Ed Mercer,
Chief Photographer/Editor


Sin 1: Blowing Out the Highlights

Highlights are the white areas of your photo. When the highlights are “blown,” that means they are over-exposed. 

That’s a problem, because you can lose a lot of detail in your photos, as seen by the over-exposed photo to the top right. 

When the photo is correctly exposed, as is the one to the bottom right, you’ll see lots of detail in the white areas.

The solution? It’s pretty simple.

If you’re photographing a scene that contains a lot of white (highlights) make sure you always take a couple of additional photos – one at one f-stop under the metered exposure and another at two f-stops under the metered exposure.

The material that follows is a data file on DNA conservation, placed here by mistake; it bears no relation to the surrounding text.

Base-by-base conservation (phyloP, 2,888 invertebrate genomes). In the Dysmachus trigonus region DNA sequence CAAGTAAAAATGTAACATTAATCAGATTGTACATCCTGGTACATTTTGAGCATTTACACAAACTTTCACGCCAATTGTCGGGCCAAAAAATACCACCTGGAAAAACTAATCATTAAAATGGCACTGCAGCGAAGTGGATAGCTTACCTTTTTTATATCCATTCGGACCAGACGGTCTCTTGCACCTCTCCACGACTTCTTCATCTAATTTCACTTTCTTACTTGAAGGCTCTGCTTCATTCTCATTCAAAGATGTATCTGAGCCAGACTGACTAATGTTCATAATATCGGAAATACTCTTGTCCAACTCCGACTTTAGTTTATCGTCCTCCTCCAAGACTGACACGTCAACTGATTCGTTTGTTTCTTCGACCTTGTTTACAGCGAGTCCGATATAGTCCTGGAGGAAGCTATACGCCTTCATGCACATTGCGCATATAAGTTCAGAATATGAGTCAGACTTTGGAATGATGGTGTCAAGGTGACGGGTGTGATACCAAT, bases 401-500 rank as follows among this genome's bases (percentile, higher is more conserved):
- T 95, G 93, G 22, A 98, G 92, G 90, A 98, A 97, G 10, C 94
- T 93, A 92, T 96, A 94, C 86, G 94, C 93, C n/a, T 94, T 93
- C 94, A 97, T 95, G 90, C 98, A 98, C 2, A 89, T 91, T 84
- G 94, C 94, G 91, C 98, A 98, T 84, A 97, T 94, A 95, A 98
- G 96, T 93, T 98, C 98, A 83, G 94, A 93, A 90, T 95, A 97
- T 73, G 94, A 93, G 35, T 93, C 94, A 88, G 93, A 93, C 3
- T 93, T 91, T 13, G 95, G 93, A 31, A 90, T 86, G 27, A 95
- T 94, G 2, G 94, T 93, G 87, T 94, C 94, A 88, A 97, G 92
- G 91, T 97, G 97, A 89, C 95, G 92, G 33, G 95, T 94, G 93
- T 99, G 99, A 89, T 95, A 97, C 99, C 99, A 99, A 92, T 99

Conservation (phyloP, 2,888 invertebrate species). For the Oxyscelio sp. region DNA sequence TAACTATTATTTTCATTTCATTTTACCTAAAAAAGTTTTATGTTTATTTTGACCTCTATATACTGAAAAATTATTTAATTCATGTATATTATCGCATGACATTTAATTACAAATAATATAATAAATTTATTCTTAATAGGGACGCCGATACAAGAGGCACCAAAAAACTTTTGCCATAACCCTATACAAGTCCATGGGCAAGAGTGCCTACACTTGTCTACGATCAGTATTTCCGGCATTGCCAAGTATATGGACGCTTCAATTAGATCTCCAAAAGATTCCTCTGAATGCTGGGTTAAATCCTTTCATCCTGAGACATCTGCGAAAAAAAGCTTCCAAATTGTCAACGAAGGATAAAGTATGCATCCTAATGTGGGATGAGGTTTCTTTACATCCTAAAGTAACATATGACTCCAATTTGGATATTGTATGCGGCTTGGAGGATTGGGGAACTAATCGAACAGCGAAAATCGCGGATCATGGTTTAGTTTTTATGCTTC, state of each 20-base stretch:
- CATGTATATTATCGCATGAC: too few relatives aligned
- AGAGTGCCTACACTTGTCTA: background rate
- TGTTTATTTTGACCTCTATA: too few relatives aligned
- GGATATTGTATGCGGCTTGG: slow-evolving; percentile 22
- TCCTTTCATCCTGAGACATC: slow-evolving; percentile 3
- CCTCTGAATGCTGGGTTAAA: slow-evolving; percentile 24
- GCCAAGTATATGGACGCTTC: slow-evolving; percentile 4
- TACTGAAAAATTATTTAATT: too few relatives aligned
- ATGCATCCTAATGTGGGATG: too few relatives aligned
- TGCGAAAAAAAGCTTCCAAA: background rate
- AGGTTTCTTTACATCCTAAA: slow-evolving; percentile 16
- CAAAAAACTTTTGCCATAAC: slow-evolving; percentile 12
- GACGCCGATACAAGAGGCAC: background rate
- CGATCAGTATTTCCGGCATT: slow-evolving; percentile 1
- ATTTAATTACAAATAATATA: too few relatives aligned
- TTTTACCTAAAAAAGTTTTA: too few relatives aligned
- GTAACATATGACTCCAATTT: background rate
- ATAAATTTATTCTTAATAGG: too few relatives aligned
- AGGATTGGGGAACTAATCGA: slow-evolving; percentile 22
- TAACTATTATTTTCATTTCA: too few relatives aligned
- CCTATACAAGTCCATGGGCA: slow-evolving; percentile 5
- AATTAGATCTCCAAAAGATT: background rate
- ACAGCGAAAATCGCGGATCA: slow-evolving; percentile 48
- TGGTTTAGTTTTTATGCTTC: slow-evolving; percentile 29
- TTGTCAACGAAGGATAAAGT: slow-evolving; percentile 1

This way, you’re sure to get one that’s well-exposed. 

It’s much easier to bring up the highlights in a slightly underexposed photo with post-processing than it is to correct for overexposure. Once the detail in a photo is blown out, you can’t get it back.




Sin 2: The Subject of Your Photo is Square in the Center of Your Frame

Another thing you want to try and avoid is composing your photographs with the main subject directly in the middle of the photograph like I did with the photograph on the bottom right.

It’s just not as pleasing to the eye when as when the main subject of a photo is placed smack in the middle of it.

Compare this to the shot below:

In the photograph to the right,  the main subject, the train, is off to the right in what is considered a more powerful area of the photograph’s composition.

This follows an important rule of composition which is called the rule of thirds.